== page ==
Well, the majority of volcanic gas is made up of CO2 and SO2. This would mean they would need something like potassium super-oxide or the like to split the nonmetal from the oxygen for cellular respiration.
Now, it may be said that C or S could be used instead, but you get a lot more bang for your buck if you use oxygen. Besides, while Sulfur may have similar properties to oxygen, it is far more reactive due to its extra shell of electrons, making it harder to work with. Carbon is good at chaining, so the Vasari could get their carbon this way since they don't eat, but it doesn't work for any sort of fast chemical reaction for generation of energy.
We use a few things for energy:
ATP/Adenosine Triphosphate: a very powerful method of generating energy, this can also store it pretty efficiently. Cells use this for everyday tasks. You don't use sugar for energy, you use sugar to make ATP. ATP fuels/starts all organelle reactions.
Glucose: the most readily broken down sugar, this is easily absorbed by cells and is quickly broken down to turn ADP (adenosine diphosphate) into ATP.
Other Sugars: these are turned into glucose in the digestive system. Those that cannot be (such as artificial sweeteners) are not absorbed into the blood and pass out of the excretory system.
Starch: a great way to store sugars long term
Fats: while incredibly energy dense (and can last for decades), this takes a while to break down, for this reason, you must first burn through almost all glucose in the body before you begin using more than a fractional amount.
Now, when we use oxygen, it is used to break down glucose into H2O and CO2. The energy is then used to turn ADP into ATP. Simply put, due to a lack of surface area (comparatively as our lungs have the area of a tennis court), they would have to use every last bit they could. This means that they would use readily available dioxide compounds to get the oxygen atoms therein.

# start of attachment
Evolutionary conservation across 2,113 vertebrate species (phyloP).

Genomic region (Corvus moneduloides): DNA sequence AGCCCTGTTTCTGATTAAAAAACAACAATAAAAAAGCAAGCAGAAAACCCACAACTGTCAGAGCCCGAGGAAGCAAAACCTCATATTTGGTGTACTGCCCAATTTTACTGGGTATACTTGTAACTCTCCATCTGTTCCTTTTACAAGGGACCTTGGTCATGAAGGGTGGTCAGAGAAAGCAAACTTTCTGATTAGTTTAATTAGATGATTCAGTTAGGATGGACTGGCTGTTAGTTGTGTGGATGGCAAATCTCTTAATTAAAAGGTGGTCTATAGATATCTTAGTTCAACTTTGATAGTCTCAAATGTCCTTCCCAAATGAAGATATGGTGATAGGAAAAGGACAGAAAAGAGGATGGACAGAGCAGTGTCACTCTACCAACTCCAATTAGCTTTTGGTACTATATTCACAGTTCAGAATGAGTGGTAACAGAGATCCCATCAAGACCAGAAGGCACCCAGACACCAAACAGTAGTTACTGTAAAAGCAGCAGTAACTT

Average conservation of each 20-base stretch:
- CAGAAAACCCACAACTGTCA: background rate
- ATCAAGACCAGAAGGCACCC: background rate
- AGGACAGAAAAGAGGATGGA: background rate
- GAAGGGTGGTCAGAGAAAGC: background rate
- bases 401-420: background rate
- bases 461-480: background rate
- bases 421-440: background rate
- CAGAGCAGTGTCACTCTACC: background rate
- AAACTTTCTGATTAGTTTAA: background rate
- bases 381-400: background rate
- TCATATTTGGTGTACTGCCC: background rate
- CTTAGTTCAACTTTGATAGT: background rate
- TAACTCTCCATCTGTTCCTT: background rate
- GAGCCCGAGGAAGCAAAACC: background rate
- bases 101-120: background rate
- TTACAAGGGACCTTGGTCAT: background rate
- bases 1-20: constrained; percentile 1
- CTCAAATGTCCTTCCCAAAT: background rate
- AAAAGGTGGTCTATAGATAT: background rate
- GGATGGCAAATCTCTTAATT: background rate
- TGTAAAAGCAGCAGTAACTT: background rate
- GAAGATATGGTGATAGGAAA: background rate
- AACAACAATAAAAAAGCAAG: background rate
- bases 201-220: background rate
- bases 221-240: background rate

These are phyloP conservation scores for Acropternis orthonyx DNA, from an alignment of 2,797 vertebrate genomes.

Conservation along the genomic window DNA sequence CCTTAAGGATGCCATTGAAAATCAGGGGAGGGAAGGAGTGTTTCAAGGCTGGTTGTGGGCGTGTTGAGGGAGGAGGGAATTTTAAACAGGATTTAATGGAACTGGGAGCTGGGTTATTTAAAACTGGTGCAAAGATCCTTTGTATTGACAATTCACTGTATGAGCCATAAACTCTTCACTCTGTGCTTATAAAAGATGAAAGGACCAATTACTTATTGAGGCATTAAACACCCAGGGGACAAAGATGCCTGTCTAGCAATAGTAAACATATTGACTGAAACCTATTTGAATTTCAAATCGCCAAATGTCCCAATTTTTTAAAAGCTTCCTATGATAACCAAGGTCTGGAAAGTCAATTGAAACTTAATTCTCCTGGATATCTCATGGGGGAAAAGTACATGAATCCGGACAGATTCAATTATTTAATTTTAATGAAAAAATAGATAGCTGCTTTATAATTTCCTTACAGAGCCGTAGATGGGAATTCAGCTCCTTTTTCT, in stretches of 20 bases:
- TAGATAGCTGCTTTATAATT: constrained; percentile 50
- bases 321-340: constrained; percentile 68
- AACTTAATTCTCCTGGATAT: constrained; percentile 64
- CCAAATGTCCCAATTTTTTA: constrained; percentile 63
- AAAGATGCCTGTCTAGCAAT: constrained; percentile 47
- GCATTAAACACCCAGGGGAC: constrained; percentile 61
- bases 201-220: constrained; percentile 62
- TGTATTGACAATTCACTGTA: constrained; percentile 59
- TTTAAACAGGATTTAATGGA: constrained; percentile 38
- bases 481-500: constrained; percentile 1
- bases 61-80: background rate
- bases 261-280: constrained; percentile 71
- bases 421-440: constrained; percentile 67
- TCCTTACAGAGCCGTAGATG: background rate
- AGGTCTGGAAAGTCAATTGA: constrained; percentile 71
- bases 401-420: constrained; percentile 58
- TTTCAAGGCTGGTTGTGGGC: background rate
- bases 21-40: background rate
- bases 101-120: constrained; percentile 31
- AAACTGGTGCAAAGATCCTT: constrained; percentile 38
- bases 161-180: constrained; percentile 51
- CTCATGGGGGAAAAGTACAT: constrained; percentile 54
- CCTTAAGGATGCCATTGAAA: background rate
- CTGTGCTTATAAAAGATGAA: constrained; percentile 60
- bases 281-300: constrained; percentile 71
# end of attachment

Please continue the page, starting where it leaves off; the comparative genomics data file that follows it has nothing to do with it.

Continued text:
Simply put, 2>1. More atoms means more respiration and Vasari that can stay alive. Now, because the blood vessels would be close to the surface, they could likely pick up any oxygen that happens to be nearby.
So, their problem with our air isn't so much the air itself, but rather the pressure. If you cranked the PSI up by 10 or 12 times, they would be much more comfortable. This likely means that in Diplomacy, they must wear compression "masks" to compress the air so that they can fix the problem of not having a hundred more PSI.
The plus side is though that the Vasari would need nothing more than an air compressor to stay alive in a meeting. No clumsy air tanks or volatile chemicals, just a little compressor to make them more comfortable.
Just thought of this, if you took any part of your suit off in space, would it not cause a violent decompression that would likely give you third degree frostbite? I mean, sure, once in a vacuum, not much is going to happen. If you had a helmet on with a really freaking tight seal, you could survive (assuming you had something on to block gamma rays), but the problem arises during decompression. I would think that the sudden loss of air would at least freeze the skin, if not below it...